"A researcher from a Dutch university is warning that Facebook's 'Like This' button is watching your every move. Arnold Roosendaal, who is a doctoral candidate at the Tilburg University for Law, Technology and Society, warns that Facebook is tracking and tracing everyone, whether they use the social networking site or not. Roosendaal says that Facebook's tentacles reach way beyond the confines of its own web sites and subscriber base because more and more third party sites are using the 'Like This' button and Facebook Connect."

[From the article:

But data about the user is sent to Facebook regardless of whether the Like button is actually activated.

What becomes really scary is realising how Facebook can track your movements even if you haven't signed up to its fake-friend collection service for lonely teens and sad divorcees.

"When a user does not have a Facebook account, there is no cookie and no user ID available. In this case, an HTTP GET request for the 'Like' button doesn't issue a cookie.

"However, when a site is visited which includes Facebook Connect, this application issues a cookie. From that moment on, visits to other websites which display the 'Like' button result in a request for the Like button from the Facebook server including the cookie."

Which means Facebook has swiped another batch of valuable data without asking for permission.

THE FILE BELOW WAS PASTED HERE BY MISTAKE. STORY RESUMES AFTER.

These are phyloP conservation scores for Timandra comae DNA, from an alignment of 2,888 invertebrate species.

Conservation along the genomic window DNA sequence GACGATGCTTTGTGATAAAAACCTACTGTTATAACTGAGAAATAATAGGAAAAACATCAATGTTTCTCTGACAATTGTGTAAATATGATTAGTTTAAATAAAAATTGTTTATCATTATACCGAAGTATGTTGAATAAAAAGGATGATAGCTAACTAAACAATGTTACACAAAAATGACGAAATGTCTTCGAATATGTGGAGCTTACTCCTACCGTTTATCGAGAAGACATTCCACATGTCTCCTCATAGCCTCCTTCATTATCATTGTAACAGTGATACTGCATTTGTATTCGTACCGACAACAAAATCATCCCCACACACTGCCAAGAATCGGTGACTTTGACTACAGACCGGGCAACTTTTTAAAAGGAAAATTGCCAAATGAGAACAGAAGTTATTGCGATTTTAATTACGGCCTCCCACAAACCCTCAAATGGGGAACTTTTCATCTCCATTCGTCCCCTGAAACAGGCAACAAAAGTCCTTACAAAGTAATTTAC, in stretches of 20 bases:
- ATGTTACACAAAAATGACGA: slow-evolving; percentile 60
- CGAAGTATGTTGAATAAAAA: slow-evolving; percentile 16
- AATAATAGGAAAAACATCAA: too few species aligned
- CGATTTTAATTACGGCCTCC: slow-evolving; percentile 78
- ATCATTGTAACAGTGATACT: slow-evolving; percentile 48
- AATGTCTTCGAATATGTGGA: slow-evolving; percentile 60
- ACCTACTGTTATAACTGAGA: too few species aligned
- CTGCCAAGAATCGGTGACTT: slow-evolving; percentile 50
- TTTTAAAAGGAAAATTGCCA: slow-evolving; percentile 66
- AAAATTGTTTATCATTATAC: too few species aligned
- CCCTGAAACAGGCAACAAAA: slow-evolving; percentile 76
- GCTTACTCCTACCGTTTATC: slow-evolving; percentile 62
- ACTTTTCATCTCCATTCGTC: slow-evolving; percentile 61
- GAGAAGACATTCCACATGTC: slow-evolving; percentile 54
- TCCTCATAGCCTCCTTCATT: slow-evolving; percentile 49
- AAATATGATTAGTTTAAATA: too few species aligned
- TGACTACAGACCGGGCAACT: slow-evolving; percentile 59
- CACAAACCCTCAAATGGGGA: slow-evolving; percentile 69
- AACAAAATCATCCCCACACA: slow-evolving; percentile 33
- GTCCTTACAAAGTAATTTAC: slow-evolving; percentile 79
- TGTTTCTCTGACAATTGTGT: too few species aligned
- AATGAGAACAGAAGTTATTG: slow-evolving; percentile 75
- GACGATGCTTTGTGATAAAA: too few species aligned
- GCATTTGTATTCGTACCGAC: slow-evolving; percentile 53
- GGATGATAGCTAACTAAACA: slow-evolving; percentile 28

"Every site that includes some kind of Facebook content will initiate an interaction with the Facebook servers, disclosing information about the visited web site together with the cookie."

[The paper:

Perhaps NOW you want to drop Facebook?

How To Properly Close Your Facebook Account

The best approach or at least a better approach?

Article: Fourth Amendment Pragmatism

December 1, 2010 by Dissent

Daniel Solove writes that he has uploaded the final published version of his article, Fourth Amendment Pragmatism, 51 B.C. L. Rev. 1511 (2010) to SSRN. Here’s the abstract:

In this essay, Professor Solove argues that the Fourth Amendment reasonable expectation of privacy test should be abandoned. Instead of engaging in a fruitless game of determining whether privacy is invaded, the United States Supreme Court should adopt a more pragmatic approach to the Fourth Amendment and directly face the issue of how to regulate government information gathering. There are two central questions in Fourth Amendment analysis: (1) The Coverage Question – Does the Fourth Amendment provide protection against a particular form of government information gathering? and (2) The Procedure Question – How should the Fourth Amendment regulate this form of government information gathering? The Coverage Question should be easy to answer: The Fourth Amendment should regulate whenever government information gathering creates problems of reasonable significance. Such a scope of coverage would be broad, and the attention wasted on the Coverage Question would be shifted to the Procedure Question. This pragmatic approach to the Fourth Amendment is consistent with its text and will make Fourth Amendment law coherent and comprehensive.

The earlier version of Dan’s essay had generated a lot of discussion and response several months ago, and I look forward to reading the final version.